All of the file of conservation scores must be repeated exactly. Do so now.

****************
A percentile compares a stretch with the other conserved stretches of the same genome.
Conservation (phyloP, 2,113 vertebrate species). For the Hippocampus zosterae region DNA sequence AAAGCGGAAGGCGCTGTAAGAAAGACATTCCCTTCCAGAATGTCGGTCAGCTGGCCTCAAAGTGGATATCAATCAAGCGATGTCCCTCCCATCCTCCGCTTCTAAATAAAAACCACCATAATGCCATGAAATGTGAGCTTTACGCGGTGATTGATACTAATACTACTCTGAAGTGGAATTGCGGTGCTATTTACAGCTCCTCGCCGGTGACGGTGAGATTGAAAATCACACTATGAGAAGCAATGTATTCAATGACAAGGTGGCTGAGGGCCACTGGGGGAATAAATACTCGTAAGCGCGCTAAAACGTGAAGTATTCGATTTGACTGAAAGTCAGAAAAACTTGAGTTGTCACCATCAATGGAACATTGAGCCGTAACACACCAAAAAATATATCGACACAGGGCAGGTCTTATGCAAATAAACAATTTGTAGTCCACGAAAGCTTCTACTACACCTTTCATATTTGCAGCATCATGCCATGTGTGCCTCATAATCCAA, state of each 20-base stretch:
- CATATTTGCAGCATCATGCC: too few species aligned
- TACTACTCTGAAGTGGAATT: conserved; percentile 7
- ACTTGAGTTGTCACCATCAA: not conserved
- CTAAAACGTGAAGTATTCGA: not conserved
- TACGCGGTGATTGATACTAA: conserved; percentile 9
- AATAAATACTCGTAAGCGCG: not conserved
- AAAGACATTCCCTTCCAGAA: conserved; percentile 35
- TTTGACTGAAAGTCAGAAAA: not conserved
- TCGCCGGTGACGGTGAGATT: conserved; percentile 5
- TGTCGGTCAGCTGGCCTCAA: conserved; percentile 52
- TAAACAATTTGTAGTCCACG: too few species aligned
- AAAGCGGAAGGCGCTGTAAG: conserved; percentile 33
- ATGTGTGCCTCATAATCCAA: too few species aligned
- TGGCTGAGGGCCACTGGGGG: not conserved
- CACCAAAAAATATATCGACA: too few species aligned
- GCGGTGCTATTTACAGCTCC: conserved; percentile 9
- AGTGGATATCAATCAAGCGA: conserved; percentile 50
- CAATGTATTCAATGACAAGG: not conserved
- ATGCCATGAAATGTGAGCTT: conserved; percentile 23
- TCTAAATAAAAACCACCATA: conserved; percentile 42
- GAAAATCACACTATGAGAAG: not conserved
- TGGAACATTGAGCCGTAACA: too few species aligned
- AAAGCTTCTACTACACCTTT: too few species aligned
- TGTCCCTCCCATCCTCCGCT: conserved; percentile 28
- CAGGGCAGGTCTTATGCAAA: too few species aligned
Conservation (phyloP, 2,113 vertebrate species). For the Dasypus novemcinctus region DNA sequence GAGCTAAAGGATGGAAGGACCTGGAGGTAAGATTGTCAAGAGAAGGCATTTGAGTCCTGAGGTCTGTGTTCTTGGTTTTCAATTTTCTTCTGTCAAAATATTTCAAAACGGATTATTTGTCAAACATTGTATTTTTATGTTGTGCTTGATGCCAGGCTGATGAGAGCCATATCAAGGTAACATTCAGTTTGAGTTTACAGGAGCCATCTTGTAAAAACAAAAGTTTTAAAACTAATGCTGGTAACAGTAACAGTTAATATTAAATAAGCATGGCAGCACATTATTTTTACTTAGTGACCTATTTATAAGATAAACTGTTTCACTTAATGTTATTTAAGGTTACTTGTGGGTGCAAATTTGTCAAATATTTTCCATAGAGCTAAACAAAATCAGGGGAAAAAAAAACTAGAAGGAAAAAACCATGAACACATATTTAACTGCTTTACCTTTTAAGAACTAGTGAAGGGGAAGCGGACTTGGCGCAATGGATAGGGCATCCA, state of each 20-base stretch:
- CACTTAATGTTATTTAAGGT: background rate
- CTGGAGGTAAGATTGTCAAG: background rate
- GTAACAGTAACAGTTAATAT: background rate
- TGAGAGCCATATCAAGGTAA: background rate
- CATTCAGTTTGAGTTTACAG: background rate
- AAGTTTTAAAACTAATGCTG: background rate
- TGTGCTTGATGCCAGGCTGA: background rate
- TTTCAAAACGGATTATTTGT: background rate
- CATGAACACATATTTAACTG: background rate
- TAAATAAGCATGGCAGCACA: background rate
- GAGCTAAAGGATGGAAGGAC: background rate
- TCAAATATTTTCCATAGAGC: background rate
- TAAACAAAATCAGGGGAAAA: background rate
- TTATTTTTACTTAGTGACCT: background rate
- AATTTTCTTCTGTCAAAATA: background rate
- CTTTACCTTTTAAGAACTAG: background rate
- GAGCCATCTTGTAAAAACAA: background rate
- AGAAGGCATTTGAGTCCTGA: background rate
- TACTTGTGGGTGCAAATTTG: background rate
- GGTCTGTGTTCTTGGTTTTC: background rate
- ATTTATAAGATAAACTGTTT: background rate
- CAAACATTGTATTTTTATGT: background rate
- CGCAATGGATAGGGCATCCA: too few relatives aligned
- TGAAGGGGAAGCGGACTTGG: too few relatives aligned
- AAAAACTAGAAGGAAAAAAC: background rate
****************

A percentile compares a stretch with the other conserved stretches of the same genome.
Conservation (phyloP, 2,113 vertebrate species). For the Hippocampus zosterae region DNA sequence AAAGCGGAAGGCGCTGTAAGAAAGACATTCCCTTCCAGAATGTCGGTCAGCTGGCCTCAAAGTGGATATCAATCAAGCGATGTCCCTCCCATCCTCCGCTTCTAAATAAAAACCACCATAATGCCATGAAATGTGAGCTTTACGCGGTGATTGATACTAATACTACTCTGAAGTGGAATTGCGGTGCTATTTACAGCTCCTCGCCGGTGACGGTGAGATTGAAAATCACACTATGAGAAGCAATGTATTCAATGACAAGGTGGCTGAGGGCCACTGGGGGAATAAATACTCGTAAGCGCGCTAAAACGTGAAGTATTCGATTTGACTGAAAGTCAGAAAAACTTGAGTTGTCACCATCAATGGAACATTGAGCCGTAACACACCAAAAAATATATCGACACAGGGCAGGTCTTATGCAAATAAACAATTTGTAGTCCACGAAAGCTTCTACTACACCTTTCATATTTGCAGCATCATGCCATGTGTGCCTCATAATCCAA, state of each 20-base stretch:
- CATATTTGCAGCATCATGCC: too few species aligned
- TACTACTCTGAAGTGGAATT: conserved; percentile 7
- ACTTGAGTTGTCACCATCAA: not conserved
- CTAAAACGTGAAGTATTCGA: not conserved
- TACGCGGTGATTGATACTAA: conserved; percentile 9
- AATAAATACTCGTAAGCGCG: not conserved
- AAAGACATTCCCTTCCAGAA: conserved; percentile 35
- TTTGACTGAAAGTCAGAAAA: not conserved
- TCGCCGGTGACGGTGAGATT: conserved; percentile 5
- TGTCGGTCAGCTGGCCTCAA: conserved; percentile 52
- TAAACAATTTGTAGTCCACG: too few species aligned
- AAAGCGGAAGGCGCTGTAAG: conserved; percentile 33
- ATGTGTGCCTCATAATCCAA: too few species aligned
- TGGCTGAGGGCCACTGGGGG: not conserved
- CACCAAAAAATATATCGACA: too few species aligned
- GCGGTGCTATTTACAGCTCC: conserved; percentile 9
- AGTGGATATCAATCAAGCGA: conserved; percentile 50
- CAATGTATTCAATGACAAGG: not conserved
- ATGCCATGAAATGTGAGCTT: conserved; percentile 23
- TCTAAATAAAAACCACCATA: conserved; percentile 42
- GAAAATCACACTATGAGAAG: not conserved
- TGGAACATTGAGCCGTAACA: too few species aligned
- AAAGCTTCTACTACACCTTT: too few species aligned
- TGTCCCTCCCATCCTCCGCT: conserved; percentile 28
- CAGGGCAGGTCTTATGCAAA: too few species aligned
Conservation (phyloP, 2,113 vertebrate species). For the Dasypus novemcinctus region DNA sequence GAGCTAAAGGATGGAAGGACCTGGAGGTAAGATTGTCAAGAGAAGGCATTTGAGTCCTGAGGTCTGTGTTCTTGGTTTTCAATTTTCTTCTGTCAAAATATTTCAAAACGGATTATTTGTCAAACATTGTATTTTTATGTTGTGCTTGATGCCAGGCTGATGAGAGCCATATCAAGGTAACATTCAGTTTGAGTTTACAGGAGCCATCTTGTAAAAACAAAAGTTTTAAAACTAATGCTGGTAACAGTAACAGTTAATATTAAATAAGCATGGCAGCACATTATTTTTACTTAGTGACCTATTTATAAGATAAACTGTTTCACTTAATGTTATTTAAGGTTACTTGTGGGTGCAAATTTGTCAAATATTTTCCATAGAGCTAAACAAAATCAGGGGAAAAAAAAACTAGAAGGAAAAAACCATGAACACATATTTAACTGCTTTACCTTTTAAGAACTAGTGAAGGGGAAGCGGACTTGGCGCAATGGATAGGGCATCCA, state of each 20-base stretch:
- CACTTAATGTTATTTAAGGT: background rate
- CTGGAGGTAAGATTGTCAAG: background rate
- GTAACAGTAACAGTTAATAT: background rate
- TGAGAGCCATATCAAGGTAA: background rate
- CATTCAGTTTGAGTTTACAG: background rate
- AAGTTTTAAAACTAATGCTG: background rate
- TGTGCTTGATGCCAGGCTGA: background rate
- TTTCAAAACGGATTATTTGT: background rate
- CATGAACACATATTTAACTG: background rate
- TAAATAAGCATGGCAGCACA: background rate
- GAGCTAAAGGATGGAAGGAC: background rate
- TCAAATATTTTCCATAGAGC: background rate
- TAAACAAAATCAGGGGAAAA: background rate
- TTATTTTTACTTAGTGACCT: background rate
- AATTTTCTTCTGTCAAAATA: background rate
- CTTTACCTTTTAAGAACTAG: background rate
- GAGCCATCTTGTAAAAACAA: background rate
- AGAAGGCATTTGAGTCCTGA: background rate
- TACTTGTGGGTGCAAATTTG: background rate
- GGTCTGTGTTCTTGGTTTTC: background rate
- ATTTATAAGATAAACTGTTT: background rate
- CAAACATTGTATTTTTATGT: background rate
- CGCAATGGATAGGGCATCCA: too few relatives aligned
- TGAAGGGGAAGCGGACTTGG: too few relatives aligned
- AAAAACTAGAAGGAAAAAAC: background rate